My front seat ride in the original Mi-28 many years ago convinced me that it was a pretty formidable airframe - very gusty day, and very aggressive and rapid pedal turns into and out of wind showed not a murmur of protest from the machine or engines. Impressive performance, and it needed better weapons / sights, which have now been fitted. Love to have another chance to fly it!
'50 Yellow' .. as the Russians like to name their craft. This is the 'all new' Mi28N (Night Hunter) seen here sporting the Russian Air Force's new grey paint scheme. The image was taken 'somewhere' (the photographer was asked not to disclose the location) in Russia within the past week.
50 Yellow is carrying two 20-round B-8 folding-fin unguided rockets, one SACLOS 9M120 Ataka-V radio-guided anti-tank missile (AT-9 Spiral 2) and is fitted with a 30mm Shipunov 2A42 autocannon. She is also fitted with infra-red vision, l@ser sights as well as all the anti-missile and defensive measures paraphernalia.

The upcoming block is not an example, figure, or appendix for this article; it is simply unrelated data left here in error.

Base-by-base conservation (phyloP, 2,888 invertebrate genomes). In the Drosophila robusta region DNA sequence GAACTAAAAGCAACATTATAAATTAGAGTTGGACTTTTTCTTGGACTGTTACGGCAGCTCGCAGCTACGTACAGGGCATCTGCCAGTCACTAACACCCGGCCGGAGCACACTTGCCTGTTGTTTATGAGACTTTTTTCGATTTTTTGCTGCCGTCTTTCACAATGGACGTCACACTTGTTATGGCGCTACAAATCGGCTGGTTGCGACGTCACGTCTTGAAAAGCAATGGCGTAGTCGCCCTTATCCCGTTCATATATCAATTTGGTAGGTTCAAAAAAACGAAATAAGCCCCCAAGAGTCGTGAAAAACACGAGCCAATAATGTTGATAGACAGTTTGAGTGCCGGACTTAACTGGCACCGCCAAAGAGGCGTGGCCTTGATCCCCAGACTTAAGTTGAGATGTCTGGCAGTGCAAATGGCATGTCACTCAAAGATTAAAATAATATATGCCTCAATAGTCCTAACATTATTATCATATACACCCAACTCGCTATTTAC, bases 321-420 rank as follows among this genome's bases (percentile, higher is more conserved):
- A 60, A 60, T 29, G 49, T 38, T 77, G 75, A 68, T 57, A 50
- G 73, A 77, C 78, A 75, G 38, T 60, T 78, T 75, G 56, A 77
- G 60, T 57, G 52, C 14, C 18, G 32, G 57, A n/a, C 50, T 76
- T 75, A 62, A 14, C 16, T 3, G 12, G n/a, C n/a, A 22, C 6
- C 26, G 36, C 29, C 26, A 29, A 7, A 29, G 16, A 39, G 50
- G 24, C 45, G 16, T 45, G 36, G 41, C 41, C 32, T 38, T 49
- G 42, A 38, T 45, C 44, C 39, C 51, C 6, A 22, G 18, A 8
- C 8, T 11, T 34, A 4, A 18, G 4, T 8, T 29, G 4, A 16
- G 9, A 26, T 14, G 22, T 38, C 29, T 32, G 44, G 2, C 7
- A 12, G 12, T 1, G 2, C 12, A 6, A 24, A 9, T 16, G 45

(When this craft landed from its sortie it parked nexted a Kamov Ka-50 wearing the identifier 'Red 28'!).
A couple of military consultants I know have 'pooh-poohed' the Mi28 but I'm not being so quick to 'rubbish' what I believe is gradually becoming an increasingly sophisticed aircraft.
As an aside, did you know that, despite its heafty price tag (by comparison with the Mi-8/17) African and Latin American governments have expressed an extraordinary level of enthusiasm for this craft!
I second rh200 : ) I'd have the cavalon autogyro and the EMERCOM KA-32 thankyou with accessories
Regarding the MI-28 Interesting enough about 10 years ago, there was this retired CWO who was an army grad of the MAWTS-1, a Vietnam vet and before his retirement managed to convert on the AH-64. had a website on helicopter air to air combat and photos from him in AH-1S fighting AH-64 over the desert ranges and Kamov-50 AND Mil-28. I was thinking eh? I know the US Army OPTEC/OTSA had a few Mil-24 and Mi-8 and a Kamov -32 operating out of JRTC and Biggs AAF but the latest Soviet hardware.
I emailed him to ask him how did the Havoc and Werewolf end up stateside and he said it all ahppened in the early 90s whereby in the aftermath of the break up of the Soviet Union and strapped for cash, they went everywhere trying to flog their latest hardware and even tried to demo the pair as evaluation models to the DoD!